We listen to Akiva Goldsman, Kirsten Beyer, Alex Kurtzman, Michael Chabon, and Patrick Stewart, talking about the progression and the need for the connection to Data, and how much it meant to everyone in the story.
● THE MOTLEY CREW – Working outside of Starfleet, Picard gathers his crew from across the galaxy. This special feature looks at the actors and characters that will travel aboard the La Sirena.
The difference with Picard is how they built their crew in a vastly different way to usual Star Trek. Which made it a bit more unknown, they’re a motley lot but they’re eager to learn together, well, most of them in certain ways. It’s interesting to hear more about the real people behind the characters, how Isa Briones’ journey was especially interesting and listening to Patrick talk about his relationship with her in the story, and how vital that was to make the series a success. The excellence of Alison Pill, and her always-impressive range and approach. Obviously then Sir Patrick Stewart, who knows no introduction but will never be underestimated. And, of course, the rest of the cast including Michelle Hurd, all of Santiago Cabrera’s characters (ha-ha!), and the physicality of newcomer Evan Evagora, and (of course) Jeri Ryan.
● ALIENS ALIVE: THE xBs – A look inside the creative process behind the xBs of Star Trek: Picard, alongside Lead Creature Designer Neville Page, Vincent Van Dyke and his prosthetics studio team, as well as Make-Up and Prosthetics Department Head James MacKinnon about the process from start to stage.
This is a lovely insight into the Borg make-up and changing imagery, from how they originally looked, to what they’ve become in Picard. There’s an even better extended setup with Jeri Ryan and James MacKinnon, on how they’ve worked with her as Seven of Nine, and the friendliness behind-the-scenes there!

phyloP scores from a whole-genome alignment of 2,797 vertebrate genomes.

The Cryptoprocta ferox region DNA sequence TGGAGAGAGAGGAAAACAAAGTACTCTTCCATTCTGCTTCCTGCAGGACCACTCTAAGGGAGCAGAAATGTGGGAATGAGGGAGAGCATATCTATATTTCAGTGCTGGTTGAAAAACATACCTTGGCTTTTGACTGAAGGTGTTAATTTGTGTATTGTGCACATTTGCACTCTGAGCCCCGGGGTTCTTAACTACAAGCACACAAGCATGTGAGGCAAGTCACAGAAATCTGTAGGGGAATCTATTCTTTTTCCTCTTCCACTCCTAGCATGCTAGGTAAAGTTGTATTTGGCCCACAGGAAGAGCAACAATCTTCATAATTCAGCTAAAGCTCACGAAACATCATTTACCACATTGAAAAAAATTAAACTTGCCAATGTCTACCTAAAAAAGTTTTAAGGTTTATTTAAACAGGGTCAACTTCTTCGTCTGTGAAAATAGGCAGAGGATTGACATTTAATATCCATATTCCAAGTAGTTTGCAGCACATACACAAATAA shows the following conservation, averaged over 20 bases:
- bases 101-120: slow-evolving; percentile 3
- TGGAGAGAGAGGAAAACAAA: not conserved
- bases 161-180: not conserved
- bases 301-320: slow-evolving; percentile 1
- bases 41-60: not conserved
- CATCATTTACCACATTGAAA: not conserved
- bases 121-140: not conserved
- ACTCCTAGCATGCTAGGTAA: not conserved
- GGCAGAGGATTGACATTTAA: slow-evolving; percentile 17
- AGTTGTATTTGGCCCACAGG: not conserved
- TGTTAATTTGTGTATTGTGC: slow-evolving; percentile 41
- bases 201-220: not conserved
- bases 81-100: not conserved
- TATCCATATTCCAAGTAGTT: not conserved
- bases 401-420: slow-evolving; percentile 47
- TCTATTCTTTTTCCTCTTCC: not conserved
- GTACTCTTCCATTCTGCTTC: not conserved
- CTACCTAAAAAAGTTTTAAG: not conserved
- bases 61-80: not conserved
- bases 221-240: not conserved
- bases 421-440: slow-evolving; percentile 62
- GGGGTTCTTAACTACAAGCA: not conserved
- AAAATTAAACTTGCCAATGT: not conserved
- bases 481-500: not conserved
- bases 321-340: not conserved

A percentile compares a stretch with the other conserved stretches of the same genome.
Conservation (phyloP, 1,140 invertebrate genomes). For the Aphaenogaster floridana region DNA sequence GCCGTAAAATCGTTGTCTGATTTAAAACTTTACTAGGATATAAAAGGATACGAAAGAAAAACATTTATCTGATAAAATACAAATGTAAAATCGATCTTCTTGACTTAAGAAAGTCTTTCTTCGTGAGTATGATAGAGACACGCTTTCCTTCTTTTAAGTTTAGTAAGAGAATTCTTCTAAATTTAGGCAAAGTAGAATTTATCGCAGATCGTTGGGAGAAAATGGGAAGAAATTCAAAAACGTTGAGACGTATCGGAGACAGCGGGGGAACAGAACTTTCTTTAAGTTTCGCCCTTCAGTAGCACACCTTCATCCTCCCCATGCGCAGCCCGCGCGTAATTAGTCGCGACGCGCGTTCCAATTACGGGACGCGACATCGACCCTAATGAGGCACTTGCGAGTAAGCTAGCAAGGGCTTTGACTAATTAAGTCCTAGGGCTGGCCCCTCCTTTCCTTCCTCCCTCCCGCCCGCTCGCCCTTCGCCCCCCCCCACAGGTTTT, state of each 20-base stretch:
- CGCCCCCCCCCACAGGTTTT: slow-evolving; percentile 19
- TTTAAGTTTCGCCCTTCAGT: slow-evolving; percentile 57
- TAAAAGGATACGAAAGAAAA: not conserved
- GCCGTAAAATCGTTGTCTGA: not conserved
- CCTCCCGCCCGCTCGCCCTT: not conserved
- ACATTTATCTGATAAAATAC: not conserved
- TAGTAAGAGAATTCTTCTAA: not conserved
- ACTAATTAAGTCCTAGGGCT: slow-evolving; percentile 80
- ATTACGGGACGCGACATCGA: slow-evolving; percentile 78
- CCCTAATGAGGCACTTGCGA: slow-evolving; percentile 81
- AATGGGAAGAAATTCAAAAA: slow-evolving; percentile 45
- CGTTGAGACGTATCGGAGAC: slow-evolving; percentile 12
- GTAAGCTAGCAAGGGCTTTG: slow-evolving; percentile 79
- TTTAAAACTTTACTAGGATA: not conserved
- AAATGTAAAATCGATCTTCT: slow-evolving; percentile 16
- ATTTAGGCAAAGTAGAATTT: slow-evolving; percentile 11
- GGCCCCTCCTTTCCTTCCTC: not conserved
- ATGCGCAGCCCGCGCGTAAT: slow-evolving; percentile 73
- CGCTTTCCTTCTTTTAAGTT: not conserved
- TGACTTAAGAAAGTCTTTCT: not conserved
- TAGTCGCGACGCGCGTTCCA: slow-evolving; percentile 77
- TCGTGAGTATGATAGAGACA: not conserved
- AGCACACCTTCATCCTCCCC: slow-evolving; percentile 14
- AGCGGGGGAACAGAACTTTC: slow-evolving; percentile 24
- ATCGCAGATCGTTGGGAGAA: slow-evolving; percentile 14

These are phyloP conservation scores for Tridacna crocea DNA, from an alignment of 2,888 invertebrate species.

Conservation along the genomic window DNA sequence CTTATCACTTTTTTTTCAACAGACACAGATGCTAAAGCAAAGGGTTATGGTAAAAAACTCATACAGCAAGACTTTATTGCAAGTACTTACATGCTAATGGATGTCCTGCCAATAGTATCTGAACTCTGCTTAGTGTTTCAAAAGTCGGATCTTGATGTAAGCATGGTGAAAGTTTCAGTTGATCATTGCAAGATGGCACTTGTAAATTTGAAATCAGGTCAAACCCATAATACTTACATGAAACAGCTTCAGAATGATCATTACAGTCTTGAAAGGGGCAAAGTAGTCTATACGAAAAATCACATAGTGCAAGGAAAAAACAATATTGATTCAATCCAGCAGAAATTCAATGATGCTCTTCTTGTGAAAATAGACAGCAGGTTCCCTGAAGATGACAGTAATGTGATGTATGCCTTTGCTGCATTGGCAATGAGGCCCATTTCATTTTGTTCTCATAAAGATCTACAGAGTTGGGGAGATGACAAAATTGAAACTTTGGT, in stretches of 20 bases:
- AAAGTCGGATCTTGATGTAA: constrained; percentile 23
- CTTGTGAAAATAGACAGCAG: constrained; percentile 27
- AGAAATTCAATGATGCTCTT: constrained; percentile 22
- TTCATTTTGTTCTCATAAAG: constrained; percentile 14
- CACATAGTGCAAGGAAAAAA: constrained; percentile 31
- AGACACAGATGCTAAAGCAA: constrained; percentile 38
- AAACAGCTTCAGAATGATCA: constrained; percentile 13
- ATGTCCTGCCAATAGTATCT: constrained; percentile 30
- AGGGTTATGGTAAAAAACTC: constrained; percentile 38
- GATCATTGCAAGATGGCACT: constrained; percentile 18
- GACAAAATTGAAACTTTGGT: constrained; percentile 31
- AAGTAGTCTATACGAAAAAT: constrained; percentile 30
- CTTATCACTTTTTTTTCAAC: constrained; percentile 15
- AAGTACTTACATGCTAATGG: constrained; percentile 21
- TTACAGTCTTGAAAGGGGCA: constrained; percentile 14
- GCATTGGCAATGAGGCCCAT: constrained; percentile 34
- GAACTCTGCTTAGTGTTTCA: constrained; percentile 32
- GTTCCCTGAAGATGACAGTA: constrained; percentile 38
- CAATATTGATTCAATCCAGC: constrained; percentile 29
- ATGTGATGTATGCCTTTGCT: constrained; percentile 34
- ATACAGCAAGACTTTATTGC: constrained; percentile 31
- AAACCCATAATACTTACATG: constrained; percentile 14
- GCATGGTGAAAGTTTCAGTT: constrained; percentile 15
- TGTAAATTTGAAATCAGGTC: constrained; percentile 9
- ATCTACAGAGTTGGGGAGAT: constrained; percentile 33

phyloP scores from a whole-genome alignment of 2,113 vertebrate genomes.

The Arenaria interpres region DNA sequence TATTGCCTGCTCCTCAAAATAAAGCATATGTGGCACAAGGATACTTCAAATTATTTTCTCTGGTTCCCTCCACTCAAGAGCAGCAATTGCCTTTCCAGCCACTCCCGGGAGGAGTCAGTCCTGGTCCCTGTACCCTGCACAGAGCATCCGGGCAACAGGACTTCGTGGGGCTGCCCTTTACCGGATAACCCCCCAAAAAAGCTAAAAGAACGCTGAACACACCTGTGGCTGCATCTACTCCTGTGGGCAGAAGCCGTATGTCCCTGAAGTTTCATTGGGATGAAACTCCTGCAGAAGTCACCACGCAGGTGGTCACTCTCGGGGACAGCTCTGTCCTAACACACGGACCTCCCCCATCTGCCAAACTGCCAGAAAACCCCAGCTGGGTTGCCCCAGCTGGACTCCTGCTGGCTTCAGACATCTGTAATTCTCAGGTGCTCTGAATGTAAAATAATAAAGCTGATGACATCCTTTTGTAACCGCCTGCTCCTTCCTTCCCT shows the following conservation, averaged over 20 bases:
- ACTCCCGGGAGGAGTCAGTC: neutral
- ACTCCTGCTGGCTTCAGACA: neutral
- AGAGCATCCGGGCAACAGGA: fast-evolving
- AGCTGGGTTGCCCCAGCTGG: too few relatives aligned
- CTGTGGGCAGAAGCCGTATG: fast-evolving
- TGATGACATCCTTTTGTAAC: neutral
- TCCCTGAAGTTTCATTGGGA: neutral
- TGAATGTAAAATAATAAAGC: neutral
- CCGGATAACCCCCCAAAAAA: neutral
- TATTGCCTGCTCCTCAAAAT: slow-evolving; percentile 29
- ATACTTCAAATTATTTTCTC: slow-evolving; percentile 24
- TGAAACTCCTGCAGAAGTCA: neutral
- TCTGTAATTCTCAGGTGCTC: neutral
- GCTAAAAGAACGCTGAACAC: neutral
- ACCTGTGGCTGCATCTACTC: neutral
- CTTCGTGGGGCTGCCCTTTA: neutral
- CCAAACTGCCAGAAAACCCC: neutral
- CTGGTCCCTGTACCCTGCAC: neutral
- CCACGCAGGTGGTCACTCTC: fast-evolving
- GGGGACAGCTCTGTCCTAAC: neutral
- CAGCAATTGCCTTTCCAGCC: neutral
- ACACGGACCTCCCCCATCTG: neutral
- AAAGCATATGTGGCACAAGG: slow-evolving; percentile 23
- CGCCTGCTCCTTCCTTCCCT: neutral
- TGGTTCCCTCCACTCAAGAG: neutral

● PICARD PROPS – Property Master Jeffrey Lombardi takes fans on a tour of the many props created for Season One of Star Trek: Picard.
Jeff welcomes us to the Props department, with a full rundown of all the updates guns, and general looks. They’ve literally pushed it forward in time, so it fits the situation that it should. Work with ‘Doc’ in the props room and all the designs they went thru, even to get that Cuddly Toy! Romulan tarot cards and games, and even the insides that soccer ball that ends up becoming something else entirely. You’ve got to admire the detail, there’s always a lot more there than you even realise, or how long it takes to get something right. Oh, and Château Picard of course, if anyone wants to send me some of those bottles, I’m open!
● SET ME UP – Production Designer Todd Cherniawsky serves as the tour guide for the main stages of Star Trek: Picard, including the La Sirena, Picard’s study, and the Borg Cube. Cherniawsky, Supervising Art Director Iain McFadyen and Set Decorator Lisa Alkofer also discuss the various designs for the show.
A delve into the tones, the individuality of Picard with Todd. Exploring the ridiculously impressive sets, the warehouse-style of La Sirena, and how the Federation gear they had found its way into the ship itself. And let’s face it, it’s a lovely ship! Good to have our JLP back.
● GAG REEL
Yes, and it’s a superb EIGHT minutes of outtakes and moments, including interventions from Frakes and Akiva during filming. Felt like a fun set. Let me know if anyone from CBS is reading this and I’d be happy to be an extra!
● STAR TREK: SHORT TREKS: CHILDREN OF MARS – Twelve-year-old classmates Kima and Lil find themselves at odds with each other on a day that will change their lives forever.
● COMMENTARY: STAR TREK: SHORT TREKS: CHILDREN OF MARS – Executive producer and co-writer Alex Kurtzman, and co-writers Jenny Lumet and Kirsten Beyer, discuss the featured Short Treks episode.
● COMMENTARY: EPISODE 101, “REMEMBRANCE” – Executive producers Alex Kurtzman, Akiva Goldsman and Michael Chabon, supervising producer Kirsten Beyer, and director Hanelle M. Culpepper provide commentary about episode one of Star Trek: Picard.
● DELETED SCENES – Too many to mention quickly, but lots to explore!